Kudelski puts brave face on disappointing Europe

Company CEO André Kudelski expects this year's results to be good Keystone

The Kudelski group, whose core business is providing pay television security, has announced that its net profit in 2001 rose by 8.2 per cent to SFr72.1 million ($42.35 million).

This content was published on April 16, 2002 - 17:49

The figure fell somewhat short of market expectations and was due to a provision for legal costs.

Kudelski, which is based near Lausanne, warned that the first half of this year would not be so easy, as a number of European digital broadcasters faced a struggle for survival.

Kudelski supplies security installations to broadcasters, and makes smart cards that slide into cable and satellite decoders and unscramble programming for subscribers.

Optimistic forecast

However, chairman and CEO André Kudelski told swissinfo that the company was sticking by its optimistic forecast for the year as a whole.

"I would say the overall outlook is very promising. We are still in our guidance for 2002 but the first half may be a little bit more shaky, due basically to the reshuffling in the European digital TV environment," he said.

The company has said it anticipates net profit of SFr120-130 million for 2002 on sales revenues of between SFr600-700 million.

Subscriber numbers disappointing

A number of broadcasters have run up big losses in the pay TV market in Europe, overpaying for content and finding subscriber numbers disappointing.

"Digital TV may only be successful if you have a real choice, and today in Europe ... you don't have the full choice," commented Kudelski.

"The Kudelski group is paying a lot of attention to this situation and is working with operators to find solutions that are adapted to the new digital TV environment and to support the upswing of the sector, which is expected to take place during the second half of 2002," he added.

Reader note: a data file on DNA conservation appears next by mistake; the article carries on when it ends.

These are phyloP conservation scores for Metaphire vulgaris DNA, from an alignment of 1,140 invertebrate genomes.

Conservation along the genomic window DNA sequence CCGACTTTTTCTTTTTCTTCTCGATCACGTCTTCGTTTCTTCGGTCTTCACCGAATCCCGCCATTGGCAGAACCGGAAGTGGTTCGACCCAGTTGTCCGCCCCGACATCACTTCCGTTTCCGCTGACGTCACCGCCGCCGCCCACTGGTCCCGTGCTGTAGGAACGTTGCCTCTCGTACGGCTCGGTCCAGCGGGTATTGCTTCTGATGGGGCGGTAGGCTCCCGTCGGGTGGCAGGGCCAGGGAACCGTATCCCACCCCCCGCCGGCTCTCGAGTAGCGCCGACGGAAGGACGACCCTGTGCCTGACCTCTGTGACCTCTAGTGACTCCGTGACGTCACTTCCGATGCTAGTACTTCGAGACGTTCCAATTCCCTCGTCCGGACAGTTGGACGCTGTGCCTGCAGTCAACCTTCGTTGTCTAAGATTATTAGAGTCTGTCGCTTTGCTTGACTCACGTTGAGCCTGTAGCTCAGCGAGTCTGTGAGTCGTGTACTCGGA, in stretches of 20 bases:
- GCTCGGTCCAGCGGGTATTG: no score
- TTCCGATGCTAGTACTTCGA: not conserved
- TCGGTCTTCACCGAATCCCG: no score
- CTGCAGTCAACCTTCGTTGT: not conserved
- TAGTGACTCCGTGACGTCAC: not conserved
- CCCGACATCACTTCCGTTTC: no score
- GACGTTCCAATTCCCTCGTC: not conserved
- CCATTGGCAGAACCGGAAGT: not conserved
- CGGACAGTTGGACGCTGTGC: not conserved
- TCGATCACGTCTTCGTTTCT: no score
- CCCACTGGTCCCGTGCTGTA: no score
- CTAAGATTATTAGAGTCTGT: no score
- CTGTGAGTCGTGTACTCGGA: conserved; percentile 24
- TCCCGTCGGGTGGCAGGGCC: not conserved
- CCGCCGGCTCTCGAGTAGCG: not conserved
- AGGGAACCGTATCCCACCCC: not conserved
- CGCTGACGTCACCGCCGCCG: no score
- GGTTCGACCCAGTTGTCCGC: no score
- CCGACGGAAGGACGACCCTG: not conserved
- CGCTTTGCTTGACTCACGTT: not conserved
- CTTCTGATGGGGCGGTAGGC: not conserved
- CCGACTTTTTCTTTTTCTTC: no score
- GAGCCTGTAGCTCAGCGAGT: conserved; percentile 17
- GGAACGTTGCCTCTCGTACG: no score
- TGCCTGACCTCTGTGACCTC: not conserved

More favourable

The company, which originally made a name for itself by producing high-quality magnetic tape recorders for radio journalists and the film industry, said the digital TV market situation in the United States and Asia was "more favourable" than in Europe.

In the US, Kudelski has high hopes that its largest customer, EchoStar, will be given approval later this year by the regulatory authorities to go ahead with a $25 billion deal to acquire DirecTV.

The deal promises to boost the customer base of Kudelski's clients from 30 million to 40 million.

"For us, it's a wonderful potential. For the medium term, it would mean an increase of by 40 to 60 per cent of our net income," said Kudelski.

However, some analysts say approval of the deal is far from certain, mainly because it would reduce the number of digital TV providers in the US from three to two.

If the deal does not go through, Kudelski said it would not mean the end of the world.

"It would just be business as usual, but we think that EchoStar has a very strong position and we may have in the longer term a possibility to still get DirecTV as a client," he said.

The company is also active in other areas relating to smart cards, including access to sporting events, ski lifts, car parks and major events.

by Robert Brookes with agencies

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